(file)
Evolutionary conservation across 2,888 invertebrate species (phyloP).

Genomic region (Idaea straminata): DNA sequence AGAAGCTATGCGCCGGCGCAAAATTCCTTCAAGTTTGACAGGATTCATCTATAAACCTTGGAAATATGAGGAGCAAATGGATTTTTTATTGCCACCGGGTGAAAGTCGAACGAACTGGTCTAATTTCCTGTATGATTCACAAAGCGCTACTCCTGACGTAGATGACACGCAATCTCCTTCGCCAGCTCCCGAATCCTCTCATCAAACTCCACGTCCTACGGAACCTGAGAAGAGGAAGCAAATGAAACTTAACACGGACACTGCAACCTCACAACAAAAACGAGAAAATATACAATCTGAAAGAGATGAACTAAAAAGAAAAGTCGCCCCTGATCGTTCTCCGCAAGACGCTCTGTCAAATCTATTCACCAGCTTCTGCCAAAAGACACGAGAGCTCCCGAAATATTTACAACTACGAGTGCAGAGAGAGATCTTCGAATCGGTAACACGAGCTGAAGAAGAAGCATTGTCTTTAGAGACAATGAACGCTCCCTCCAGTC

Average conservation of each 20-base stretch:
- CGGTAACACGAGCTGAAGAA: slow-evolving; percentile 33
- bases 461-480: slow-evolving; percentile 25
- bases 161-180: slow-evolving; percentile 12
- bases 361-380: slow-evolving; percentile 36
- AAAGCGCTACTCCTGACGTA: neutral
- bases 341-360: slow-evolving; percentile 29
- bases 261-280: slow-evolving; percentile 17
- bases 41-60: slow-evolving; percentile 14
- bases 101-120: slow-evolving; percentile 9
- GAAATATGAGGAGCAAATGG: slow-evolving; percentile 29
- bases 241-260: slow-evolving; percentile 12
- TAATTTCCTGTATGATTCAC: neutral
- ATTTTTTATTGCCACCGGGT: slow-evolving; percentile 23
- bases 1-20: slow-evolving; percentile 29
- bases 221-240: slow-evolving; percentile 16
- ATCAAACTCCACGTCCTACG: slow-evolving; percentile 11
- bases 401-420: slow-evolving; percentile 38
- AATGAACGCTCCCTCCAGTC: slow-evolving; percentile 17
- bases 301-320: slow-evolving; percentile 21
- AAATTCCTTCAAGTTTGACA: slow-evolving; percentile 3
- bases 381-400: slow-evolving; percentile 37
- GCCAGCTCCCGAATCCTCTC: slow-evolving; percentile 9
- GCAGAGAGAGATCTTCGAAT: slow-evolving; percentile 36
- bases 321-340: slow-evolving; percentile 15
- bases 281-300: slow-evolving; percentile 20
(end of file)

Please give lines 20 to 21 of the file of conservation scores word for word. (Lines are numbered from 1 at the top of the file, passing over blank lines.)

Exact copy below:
- bases 401-420: slow-evolving; percentile 38
- AATGAACGCTCCCTCCAGTC: slow-evolving; percentile 17